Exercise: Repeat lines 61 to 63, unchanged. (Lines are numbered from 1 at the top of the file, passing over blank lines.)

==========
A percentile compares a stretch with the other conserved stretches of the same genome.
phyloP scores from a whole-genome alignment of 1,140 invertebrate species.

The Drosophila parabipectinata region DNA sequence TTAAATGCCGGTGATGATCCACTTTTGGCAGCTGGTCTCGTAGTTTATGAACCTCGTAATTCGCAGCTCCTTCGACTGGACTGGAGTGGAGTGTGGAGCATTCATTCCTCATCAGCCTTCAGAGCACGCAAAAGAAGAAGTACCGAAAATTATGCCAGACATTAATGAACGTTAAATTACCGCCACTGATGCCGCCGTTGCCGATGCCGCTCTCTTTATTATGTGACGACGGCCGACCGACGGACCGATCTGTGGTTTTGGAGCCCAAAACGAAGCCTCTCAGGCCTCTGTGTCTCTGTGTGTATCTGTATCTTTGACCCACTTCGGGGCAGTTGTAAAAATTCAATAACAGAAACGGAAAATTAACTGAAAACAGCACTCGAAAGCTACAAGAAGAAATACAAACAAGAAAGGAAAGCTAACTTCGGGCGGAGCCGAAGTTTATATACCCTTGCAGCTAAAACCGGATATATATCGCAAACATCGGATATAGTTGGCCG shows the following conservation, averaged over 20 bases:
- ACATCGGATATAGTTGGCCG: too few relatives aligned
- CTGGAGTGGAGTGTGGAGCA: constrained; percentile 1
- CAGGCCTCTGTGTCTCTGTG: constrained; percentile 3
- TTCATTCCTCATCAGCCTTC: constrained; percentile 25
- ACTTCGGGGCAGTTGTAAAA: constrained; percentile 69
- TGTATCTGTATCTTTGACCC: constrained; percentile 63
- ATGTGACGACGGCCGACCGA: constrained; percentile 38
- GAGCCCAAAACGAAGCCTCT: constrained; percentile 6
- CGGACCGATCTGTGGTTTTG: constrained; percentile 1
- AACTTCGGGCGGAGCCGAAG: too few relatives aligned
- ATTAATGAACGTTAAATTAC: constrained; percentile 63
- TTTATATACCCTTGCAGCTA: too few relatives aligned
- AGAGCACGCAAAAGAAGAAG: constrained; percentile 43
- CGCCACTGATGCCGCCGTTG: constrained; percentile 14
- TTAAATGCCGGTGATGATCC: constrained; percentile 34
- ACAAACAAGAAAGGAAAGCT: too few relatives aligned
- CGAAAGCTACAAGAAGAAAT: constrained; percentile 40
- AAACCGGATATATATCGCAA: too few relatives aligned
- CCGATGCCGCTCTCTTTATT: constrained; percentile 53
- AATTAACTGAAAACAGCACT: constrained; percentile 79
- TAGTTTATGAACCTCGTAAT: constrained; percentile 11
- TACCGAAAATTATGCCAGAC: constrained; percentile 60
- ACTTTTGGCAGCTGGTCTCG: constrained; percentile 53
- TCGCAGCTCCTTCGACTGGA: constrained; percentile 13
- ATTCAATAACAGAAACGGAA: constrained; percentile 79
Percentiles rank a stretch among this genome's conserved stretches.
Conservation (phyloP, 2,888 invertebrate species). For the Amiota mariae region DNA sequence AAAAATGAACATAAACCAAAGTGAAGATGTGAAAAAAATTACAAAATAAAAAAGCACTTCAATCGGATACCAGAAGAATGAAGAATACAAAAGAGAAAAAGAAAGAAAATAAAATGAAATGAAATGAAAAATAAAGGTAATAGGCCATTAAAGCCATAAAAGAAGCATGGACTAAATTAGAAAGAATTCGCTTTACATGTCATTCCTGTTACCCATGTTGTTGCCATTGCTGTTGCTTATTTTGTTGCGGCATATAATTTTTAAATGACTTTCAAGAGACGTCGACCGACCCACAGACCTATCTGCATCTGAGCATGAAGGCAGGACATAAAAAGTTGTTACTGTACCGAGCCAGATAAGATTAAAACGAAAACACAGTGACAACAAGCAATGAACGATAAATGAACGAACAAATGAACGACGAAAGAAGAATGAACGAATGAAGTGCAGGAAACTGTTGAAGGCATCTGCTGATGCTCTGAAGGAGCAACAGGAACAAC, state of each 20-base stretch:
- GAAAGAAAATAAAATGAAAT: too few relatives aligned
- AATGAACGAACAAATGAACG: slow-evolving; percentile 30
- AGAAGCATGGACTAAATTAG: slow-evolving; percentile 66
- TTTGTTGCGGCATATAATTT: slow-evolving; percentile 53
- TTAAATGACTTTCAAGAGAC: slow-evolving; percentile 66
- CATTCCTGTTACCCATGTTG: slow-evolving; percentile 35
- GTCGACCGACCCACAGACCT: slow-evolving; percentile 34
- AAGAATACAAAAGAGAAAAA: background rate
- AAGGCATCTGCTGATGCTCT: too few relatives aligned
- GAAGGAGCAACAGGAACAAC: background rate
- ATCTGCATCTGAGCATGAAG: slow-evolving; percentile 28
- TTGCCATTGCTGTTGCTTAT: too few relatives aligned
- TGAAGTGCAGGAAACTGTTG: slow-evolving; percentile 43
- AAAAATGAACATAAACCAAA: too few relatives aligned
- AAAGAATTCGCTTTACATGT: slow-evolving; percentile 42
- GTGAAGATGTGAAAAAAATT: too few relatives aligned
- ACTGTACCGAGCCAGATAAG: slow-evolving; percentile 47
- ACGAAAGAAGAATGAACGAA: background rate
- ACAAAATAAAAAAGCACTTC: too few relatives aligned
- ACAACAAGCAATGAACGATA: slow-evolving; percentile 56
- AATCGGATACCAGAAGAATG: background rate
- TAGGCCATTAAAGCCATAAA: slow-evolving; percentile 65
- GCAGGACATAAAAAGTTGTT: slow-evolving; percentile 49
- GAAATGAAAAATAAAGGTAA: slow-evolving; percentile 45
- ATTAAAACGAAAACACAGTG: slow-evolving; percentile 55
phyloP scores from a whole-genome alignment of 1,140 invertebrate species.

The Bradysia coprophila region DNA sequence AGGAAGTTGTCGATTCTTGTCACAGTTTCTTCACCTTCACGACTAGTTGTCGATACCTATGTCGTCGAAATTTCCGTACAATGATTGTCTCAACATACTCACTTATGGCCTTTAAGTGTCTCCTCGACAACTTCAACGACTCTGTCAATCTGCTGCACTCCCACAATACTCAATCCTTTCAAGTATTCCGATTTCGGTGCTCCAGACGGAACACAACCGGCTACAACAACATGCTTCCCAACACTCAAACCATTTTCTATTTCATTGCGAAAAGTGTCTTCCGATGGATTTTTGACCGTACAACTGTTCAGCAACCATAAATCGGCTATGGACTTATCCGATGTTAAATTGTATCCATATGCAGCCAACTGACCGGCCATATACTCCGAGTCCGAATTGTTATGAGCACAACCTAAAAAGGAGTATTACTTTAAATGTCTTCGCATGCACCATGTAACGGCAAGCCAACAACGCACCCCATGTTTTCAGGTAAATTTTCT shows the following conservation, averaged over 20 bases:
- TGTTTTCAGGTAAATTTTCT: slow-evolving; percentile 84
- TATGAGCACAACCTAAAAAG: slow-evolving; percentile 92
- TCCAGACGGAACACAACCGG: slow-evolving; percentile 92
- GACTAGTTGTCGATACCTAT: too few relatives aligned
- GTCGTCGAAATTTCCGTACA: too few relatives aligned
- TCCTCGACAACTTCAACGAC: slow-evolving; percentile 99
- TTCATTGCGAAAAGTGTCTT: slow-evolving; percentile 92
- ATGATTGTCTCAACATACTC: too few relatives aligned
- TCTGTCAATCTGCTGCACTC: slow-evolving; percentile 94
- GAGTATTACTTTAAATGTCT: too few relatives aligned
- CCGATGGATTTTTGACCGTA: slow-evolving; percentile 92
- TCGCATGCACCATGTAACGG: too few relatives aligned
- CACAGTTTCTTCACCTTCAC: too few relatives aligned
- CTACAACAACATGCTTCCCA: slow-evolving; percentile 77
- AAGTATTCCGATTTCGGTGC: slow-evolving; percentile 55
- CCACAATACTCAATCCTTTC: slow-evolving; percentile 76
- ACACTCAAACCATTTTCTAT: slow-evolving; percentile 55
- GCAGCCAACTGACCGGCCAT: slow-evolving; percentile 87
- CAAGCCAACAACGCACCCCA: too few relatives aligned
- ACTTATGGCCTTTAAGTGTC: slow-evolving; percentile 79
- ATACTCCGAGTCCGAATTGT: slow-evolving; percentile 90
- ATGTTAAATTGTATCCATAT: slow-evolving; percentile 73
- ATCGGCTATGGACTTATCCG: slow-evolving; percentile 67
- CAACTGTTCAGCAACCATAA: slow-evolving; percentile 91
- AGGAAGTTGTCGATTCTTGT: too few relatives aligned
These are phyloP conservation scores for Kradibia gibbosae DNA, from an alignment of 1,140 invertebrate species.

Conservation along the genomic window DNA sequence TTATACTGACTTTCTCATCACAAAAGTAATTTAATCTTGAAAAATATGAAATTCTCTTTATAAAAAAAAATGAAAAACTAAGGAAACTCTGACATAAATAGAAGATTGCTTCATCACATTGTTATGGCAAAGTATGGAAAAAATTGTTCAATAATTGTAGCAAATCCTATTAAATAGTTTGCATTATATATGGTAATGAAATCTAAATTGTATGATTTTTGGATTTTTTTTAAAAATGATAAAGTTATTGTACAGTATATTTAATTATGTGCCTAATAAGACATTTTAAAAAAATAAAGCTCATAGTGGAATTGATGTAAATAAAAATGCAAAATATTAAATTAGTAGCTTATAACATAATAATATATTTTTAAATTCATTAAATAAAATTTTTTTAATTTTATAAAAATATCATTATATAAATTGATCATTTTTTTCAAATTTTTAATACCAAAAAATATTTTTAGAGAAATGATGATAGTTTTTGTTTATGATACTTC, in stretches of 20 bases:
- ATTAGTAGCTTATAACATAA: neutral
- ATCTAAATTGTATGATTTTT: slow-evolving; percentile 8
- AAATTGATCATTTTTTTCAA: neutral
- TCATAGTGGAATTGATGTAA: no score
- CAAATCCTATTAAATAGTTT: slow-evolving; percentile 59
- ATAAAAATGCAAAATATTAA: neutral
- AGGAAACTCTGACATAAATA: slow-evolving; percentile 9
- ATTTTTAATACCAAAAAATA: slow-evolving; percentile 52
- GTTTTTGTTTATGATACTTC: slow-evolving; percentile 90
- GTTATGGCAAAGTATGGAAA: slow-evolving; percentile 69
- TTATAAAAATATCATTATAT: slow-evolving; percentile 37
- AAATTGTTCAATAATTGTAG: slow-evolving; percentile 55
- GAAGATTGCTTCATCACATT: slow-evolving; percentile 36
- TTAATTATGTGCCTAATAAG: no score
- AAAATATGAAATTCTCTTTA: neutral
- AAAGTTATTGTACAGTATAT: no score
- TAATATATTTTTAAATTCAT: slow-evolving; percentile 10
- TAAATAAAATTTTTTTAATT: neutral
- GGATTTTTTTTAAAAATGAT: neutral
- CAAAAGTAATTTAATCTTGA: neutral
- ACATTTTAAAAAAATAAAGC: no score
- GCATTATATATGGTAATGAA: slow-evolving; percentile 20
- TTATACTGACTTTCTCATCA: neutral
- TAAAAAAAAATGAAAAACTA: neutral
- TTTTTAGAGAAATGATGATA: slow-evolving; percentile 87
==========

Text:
- GACTAGTTGTCGATACCTAT: too few relatives aligned
- GTCGTCGAAATTTCCGTACA: too few relatives aligned
- TCCTCGACAACTTCAACGAC: slow-evolving; percentile 99